- #1

SgrA*

- 16

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In a physics textbook, they derive an expression for gravitational redshift of a photon emitted by a star at a large distance from the source by taking photon as a mass traveling up, against a gravitational potential and hence expending its electromagnetic/quantum energy. The mass of the photon is taken to be:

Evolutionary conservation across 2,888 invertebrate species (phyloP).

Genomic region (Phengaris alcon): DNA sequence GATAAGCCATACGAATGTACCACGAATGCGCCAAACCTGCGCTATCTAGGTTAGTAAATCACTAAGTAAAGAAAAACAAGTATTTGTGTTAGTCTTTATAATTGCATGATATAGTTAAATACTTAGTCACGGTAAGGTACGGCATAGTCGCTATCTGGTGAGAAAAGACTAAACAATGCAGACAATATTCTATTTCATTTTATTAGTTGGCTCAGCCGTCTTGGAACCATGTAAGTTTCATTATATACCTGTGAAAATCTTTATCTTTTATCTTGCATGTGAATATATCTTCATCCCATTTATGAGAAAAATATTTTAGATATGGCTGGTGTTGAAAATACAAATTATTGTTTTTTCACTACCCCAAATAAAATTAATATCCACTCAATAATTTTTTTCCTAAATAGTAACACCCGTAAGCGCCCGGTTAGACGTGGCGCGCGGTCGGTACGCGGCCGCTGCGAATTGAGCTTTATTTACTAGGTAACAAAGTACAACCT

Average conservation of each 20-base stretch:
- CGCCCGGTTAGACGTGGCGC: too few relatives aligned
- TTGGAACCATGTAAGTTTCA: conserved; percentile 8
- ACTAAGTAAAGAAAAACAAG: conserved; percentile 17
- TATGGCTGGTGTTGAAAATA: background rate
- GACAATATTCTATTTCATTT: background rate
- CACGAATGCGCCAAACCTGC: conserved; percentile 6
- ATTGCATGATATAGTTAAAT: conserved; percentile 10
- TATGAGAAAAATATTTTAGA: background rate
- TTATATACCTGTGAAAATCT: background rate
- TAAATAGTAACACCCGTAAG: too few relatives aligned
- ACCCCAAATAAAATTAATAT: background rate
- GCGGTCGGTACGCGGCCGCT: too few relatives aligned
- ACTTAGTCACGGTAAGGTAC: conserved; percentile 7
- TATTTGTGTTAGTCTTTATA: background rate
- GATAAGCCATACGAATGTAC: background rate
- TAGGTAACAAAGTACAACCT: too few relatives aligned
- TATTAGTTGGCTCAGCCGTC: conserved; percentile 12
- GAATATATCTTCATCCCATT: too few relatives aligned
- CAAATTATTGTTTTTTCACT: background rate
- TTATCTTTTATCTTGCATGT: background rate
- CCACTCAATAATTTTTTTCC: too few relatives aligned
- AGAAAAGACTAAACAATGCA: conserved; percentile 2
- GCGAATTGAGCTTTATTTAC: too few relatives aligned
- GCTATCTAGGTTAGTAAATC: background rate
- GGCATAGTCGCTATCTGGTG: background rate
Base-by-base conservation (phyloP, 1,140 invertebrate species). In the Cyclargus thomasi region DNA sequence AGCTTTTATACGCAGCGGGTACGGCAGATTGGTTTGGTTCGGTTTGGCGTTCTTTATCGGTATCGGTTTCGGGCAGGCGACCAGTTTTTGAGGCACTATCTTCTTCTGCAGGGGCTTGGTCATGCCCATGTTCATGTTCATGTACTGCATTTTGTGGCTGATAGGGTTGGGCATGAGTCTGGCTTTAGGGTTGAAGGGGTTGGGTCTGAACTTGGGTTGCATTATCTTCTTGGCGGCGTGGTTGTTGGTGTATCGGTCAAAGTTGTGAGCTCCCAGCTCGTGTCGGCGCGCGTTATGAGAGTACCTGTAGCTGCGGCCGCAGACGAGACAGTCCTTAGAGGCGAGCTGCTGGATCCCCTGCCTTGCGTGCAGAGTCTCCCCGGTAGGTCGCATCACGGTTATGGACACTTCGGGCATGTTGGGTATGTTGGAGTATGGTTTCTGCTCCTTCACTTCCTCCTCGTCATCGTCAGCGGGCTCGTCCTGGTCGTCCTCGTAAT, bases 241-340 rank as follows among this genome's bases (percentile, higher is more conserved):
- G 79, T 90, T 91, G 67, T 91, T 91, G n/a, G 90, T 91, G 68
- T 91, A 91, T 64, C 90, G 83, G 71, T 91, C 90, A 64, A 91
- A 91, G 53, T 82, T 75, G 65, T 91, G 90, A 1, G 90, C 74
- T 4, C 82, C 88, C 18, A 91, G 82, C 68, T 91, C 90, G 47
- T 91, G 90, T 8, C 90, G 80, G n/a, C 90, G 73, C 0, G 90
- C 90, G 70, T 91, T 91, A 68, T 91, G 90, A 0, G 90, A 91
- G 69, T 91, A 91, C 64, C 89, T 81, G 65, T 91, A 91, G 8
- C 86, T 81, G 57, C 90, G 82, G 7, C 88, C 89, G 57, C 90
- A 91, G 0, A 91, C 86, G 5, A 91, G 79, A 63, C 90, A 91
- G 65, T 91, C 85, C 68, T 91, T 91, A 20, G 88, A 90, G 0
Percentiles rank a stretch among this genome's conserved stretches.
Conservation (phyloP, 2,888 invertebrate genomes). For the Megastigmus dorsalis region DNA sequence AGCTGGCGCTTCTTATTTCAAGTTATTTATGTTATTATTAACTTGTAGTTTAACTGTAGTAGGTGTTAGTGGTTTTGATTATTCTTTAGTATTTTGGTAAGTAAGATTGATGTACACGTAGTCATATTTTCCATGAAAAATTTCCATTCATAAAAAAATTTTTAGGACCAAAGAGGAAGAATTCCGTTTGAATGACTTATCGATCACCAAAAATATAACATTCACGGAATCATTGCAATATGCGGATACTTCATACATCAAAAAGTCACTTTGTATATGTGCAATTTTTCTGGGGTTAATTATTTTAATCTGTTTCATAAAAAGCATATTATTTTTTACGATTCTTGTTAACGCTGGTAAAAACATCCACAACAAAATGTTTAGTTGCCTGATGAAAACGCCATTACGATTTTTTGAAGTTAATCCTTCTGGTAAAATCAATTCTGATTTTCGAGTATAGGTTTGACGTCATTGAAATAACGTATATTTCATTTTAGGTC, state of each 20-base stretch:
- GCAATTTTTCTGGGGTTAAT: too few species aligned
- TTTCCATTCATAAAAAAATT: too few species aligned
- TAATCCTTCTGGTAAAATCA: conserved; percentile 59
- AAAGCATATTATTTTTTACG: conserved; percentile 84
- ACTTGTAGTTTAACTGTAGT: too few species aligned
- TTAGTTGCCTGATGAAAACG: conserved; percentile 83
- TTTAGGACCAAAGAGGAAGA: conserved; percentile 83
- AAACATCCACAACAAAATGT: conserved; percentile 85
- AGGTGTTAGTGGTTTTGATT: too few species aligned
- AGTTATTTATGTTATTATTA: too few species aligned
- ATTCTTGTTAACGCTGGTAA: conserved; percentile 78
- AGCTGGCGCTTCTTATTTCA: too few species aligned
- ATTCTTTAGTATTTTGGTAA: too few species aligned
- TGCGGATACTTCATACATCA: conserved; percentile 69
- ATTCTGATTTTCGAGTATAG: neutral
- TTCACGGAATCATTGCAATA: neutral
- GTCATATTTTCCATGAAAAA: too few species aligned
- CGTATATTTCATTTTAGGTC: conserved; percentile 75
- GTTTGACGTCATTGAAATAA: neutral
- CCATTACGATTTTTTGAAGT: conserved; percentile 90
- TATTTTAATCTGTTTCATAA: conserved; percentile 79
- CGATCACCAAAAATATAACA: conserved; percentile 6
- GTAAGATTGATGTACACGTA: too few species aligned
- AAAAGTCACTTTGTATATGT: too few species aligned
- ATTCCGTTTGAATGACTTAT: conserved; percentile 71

[itex]m = \frac{h\nu}{c^{2}}.[/itex]

According to that equation, the

*mass*of an X-ray photon of [itex]10^{21} Hz[/itex] would be about 8 times mass of an electron.

Is this treatment appropriate?

*PS*: I'm aware that the "accepted" derivation for gravitational redshift involves general relativity, but the expression derived in this text is a special case of that expression.